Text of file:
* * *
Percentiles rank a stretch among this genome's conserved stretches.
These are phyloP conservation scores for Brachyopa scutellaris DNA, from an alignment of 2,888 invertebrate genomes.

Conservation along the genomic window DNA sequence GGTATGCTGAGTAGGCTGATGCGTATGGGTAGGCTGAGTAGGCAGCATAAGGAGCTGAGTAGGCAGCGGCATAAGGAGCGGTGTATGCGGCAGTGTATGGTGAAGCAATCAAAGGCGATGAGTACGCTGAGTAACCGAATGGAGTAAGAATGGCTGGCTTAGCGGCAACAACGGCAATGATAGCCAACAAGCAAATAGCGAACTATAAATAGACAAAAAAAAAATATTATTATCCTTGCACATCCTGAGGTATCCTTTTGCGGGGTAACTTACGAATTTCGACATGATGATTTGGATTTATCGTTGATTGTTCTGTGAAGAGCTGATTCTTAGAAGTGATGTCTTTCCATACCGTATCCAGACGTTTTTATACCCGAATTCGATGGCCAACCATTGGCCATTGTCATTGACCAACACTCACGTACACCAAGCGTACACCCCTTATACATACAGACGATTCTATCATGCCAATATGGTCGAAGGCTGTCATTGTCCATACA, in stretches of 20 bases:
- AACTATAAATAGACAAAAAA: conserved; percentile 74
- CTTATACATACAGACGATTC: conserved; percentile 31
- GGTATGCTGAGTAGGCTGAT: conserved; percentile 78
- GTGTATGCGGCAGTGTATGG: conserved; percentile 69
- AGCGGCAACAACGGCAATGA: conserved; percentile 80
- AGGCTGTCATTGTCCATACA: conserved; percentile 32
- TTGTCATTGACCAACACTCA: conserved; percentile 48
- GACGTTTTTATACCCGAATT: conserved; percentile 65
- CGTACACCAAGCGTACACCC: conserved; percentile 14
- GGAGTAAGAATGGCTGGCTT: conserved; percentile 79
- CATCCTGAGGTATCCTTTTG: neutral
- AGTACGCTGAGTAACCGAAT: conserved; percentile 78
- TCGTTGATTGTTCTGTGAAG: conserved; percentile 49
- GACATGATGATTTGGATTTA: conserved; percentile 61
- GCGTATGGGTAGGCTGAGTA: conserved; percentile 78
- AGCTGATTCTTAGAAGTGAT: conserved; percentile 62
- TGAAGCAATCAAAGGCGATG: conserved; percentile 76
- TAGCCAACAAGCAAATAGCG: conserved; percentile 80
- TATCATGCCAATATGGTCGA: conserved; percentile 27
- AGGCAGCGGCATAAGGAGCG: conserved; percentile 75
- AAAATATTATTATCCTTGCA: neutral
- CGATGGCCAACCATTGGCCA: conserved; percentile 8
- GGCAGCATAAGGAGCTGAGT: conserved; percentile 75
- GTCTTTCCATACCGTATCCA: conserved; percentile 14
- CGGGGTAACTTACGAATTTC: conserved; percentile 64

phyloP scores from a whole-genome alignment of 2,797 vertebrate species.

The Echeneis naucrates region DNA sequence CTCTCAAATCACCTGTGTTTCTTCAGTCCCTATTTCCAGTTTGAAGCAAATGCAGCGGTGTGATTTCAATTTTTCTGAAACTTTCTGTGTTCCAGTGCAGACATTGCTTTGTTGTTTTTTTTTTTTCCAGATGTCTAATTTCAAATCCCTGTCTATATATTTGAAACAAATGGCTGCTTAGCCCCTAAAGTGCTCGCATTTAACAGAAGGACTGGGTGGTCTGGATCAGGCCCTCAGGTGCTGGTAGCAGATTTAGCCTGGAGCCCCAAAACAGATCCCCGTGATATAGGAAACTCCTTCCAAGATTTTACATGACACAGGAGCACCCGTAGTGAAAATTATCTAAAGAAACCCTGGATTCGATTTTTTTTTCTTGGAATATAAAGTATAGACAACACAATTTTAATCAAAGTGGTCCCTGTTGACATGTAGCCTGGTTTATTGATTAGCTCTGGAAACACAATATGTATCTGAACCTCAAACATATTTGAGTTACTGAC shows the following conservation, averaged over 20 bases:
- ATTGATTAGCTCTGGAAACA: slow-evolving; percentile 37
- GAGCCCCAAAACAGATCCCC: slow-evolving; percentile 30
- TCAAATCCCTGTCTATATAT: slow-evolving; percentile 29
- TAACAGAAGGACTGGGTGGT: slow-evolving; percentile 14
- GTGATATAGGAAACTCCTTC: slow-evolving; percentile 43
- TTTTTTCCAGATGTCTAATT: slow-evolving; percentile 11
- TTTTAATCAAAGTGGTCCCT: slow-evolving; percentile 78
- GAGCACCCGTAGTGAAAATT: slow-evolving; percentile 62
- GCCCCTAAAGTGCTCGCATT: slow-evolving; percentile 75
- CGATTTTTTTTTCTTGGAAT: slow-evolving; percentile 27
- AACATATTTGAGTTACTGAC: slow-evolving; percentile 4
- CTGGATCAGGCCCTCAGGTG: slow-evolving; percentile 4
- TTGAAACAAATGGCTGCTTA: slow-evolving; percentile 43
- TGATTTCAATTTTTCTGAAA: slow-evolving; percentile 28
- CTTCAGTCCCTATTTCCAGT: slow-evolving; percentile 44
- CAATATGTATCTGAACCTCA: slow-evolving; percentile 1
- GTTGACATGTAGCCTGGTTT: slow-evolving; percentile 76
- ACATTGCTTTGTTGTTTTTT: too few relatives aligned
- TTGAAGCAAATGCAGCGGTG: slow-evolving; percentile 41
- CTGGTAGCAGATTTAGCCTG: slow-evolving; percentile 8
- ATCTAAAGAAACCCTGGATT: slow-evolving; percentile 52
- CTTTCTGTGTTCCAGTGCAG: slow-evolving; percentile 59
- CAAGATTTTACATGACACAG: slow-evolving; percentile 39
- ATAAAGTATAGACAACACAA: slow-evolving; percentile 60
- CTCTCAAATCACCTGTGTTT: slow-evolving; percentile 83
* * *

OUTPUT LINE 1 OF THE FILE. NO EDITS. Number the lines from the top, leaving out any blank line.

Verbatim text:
Percentiles rank a stretch among this genome's conserved stretches.